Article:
To cap off a truly epic 5th birthday weekend for our little (sorry, BIG) guy, we put down the LEGO sets and headed out to see Big Hero 6 as a family. This had been in place for several months — long before we’d planned the birthday party or bought presents or spent way too much time stuffing the hero-themed goody bags.
On a previous family movie outing, we’d seen the trailer for a new film we knew nothing about called Big Hero 6. Yet by the end of the preview we were all hooked. Disney + Marvel + superheroes + martial arts + huggable robots = DUH. And then it said it was coming out November 7 — OUR SON’S BIRTHDAY. We made plans then and there to be back opening day.
Since the characters and story were new to us, I had fun doing some “research” and then “educating” Jon in preparation for the birthday viewing. We had a blast on the film’s web site, which included character profiles, video clips and a couple of cool games. I even bought a picture book to read at bedtime. Disney — ever the marketing masters — already had quite a few books (for all ages) available prior to the movie’s release.
And it probably comes as no surprise that I made lunch notes of all the characters. But okay, enough set up — what did we think of the movie?
First off, there’s an animated short in between the trailers and the feature film. Feast had a lovely hand-drawn feel to its animation, and was a cute story — all sorts of sentimental. However, Papa and I discussed it afterwards and were both distracted by how much and what kinds of food the dog in the story was fed. Piles upon piles of table scraps should have given pause (paws!) to any conscientious dog owner. Those of you that saw it, what did you think?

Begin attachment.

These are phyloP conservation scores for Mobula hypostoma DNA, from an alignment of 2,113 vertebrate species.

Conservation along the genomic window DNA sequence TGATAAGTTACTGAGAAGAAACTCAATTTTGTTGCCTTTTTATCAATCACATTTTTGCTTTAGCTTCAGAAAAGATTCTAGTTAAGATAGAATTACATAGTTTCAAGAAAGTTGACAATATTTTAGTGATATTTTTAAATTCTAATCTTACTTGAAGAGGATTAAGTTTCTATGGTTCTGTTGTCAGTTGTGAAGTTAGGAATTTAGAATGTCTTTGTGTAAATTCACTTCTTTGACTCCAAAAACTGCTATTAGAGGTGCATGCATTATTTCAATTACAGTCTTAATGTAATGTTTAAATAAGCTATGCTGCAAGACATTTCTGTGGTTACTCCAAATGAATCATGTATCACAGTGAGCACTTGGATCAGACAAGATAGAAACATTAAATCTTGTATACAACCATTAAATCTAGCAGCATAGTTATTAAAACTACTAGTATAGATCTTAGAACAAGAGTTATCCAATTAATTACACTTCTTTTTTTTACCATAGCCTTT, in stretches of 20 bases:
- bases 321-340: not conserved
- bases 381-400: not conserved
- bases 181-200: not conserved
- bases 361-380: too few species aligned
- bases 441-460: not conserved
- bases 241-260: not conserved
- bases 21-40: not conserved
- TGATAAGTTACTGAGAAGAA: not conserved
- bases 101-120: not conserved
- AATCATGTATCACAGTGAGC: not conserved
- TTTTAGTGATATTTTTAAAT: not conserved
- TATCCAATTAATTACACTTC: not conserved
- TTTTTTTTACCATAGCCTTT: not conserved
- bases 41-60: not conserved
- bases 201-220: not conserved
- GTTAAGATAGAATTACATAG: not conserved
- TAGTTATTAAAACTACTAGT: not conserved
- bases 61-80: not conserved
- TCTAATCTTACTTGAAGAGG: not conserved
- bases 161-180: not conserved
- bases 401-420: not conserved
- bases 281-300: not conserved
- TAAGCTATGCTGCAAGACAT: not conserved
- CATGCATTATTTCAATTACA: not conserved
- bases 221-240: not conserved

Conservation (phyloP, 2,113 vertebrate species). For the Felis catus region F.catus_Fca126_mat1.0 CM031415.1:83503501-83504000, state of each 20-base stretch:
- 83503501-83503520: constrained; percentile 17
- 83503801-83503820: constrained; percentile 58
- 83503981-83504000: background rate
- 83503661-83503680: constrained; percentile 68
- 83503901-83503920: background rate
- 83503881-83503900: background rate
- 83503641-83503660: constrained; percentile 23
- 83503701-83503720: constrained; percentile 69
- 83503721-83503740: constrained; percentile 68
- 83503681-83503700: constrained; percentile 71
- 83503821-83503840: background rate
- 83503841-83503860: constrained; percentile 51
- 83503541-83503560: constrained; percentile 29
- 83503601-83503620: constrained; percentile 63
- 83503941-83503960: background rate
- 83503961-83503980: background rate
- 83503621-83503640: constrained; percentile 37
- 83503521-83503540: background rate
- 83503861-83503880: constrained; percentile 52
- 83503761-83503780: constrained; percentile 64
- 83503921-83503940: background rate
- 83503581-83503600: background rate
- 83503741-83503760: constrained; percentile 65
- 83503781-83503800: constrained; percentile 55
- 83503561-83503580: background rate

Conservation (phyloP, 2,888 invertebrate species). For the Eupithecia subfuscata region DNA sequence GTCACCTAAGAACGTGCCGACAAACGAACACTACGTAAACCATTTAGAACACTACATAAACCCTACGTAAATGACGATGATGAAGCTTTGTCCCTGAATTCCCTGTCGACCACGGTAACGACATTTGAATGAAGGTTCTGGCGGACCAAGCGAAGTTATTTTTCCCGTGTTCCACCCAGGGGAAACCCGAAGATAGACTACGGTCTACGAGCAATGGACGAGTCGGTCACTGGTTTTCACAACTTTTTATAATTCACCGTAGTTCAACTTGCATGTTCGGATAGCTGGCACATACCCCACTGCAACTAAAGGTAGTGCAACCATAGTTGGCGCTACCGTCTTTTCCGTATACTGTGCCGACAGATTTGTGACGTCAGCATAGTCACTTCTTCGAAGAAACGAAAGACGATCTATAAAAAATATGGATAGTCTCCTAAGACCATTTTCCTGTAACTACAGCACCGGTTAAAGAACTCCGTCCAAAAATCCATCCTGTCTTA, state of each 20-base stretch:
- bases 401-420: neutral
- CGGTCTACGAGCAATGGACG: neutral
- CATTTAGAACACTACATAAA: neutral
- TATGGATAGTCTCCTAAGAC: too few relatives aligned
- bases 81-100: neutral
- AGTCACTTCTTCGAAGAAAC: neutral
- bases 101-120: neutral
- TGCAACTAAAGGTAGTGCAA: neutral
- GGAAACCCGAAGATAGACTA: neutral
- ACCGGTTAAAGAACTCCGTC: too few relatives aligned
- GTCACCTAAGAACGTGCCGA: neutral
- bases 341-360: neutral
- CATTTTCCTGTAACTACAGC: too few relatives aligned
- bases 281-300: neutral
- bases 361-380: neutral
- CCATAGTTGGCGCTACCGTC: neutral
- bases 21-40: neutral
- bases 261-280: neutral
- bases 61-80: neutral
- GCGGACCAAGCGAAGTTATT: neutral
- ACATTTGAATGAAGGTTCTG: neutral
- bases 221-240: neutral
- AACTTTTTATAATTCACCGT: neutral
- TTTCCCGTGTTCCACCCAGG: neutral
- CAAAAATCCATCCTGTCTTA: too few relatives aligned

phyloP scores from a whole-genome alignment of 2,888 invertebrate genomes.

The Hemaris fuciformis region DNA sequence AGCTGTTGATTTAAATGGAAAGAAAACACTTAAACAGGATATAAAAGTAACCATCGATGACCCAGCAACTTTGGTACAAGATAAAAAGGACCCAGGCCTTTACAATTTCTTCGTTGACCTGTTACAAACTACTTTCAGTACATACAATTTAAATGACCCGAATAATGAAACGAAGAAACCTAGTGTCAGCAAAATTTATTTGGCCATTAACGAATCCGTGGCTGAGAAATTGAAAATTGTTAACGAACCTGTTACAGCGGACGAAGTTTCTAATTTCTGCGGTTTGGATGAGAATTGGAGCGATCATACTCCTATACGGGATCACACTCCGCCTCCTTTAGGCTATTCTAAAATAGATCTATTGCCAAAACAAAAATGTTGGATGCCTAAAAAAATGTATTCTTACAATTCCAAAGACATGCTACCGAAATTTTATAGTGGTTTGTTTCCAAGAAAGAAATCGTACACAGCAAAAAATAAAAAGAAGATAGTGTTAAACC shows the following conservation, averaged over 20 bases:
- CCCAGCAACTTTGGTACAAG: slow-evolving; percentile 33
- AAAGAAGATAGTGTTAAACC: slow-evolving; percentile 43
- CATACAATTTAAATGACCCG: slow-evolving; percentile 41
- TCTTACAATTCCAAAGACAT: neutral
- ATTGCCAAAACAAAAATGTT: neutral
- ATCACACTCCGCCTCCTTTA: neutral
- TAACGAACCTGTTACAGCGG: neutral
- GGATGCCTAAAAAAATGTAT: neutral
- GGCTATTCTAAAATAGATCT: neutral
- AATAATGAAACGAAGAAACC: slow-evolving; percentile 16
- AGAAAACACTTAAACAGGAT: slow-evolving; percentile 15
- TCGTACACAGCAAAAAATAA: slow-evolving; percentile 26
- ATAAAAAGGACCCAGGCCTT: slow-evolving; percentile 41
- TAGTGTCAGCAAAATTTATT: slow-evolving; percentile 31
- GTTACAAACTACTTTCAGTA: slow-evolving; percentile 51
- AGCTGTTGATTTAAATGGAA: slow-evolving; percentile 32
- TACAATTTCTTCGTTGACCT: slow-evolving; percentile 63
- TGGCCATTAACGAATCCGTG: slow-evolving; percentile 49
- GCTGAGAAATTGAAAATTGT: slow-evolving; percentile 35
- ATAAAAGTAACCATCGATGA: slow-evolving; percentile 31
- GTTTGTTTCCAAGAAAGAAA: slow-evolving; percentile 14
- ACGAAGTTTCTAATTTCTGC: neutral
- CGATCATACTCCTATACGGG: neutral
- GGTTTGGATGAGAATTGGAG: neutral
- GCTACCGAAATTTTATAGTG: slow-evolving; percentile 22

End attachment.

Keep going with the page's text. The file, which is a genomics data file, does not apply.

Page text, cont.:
HERE’S THE ACTUAL REVIEW…FINALLY
As the first collaboration between Disney Animation and Marvel Studios, there were very high expectations for Big Hero 6. Throw in the fact that these characters were unknown to the vast majority of the world, and that the last Disney Animation film was the highest-grossing of all time — there was a LOT to live up to.
Whether it’s the frozen past, under the sea or lost in space, Disney has always done a great job of transporting viewers into a brand new experience, while still remaining comfortingly familiar. Set in the futuristic mash-up city of San Fransokyo, BH6 quickly sets up the story and introduces us to all the players.
Hiro Hamada is our central protagonist, a 14-year-old underground robot fighter, living with his older brother and aunt (yes, the parents are “gone” — some Disney tropes will never go away). Big bro Tadashi introduces Hiro to his buddies at the science/tech lab where they all go to school, in hopes of inspiring Hiro to give up his trouble-making ways. Tadashi has also created a squeaky/sweet robot named Baymax to watch over his younger sibling — you’ve probably seen Baymax all over the trailers, and he’s probably already your kid’s favorite.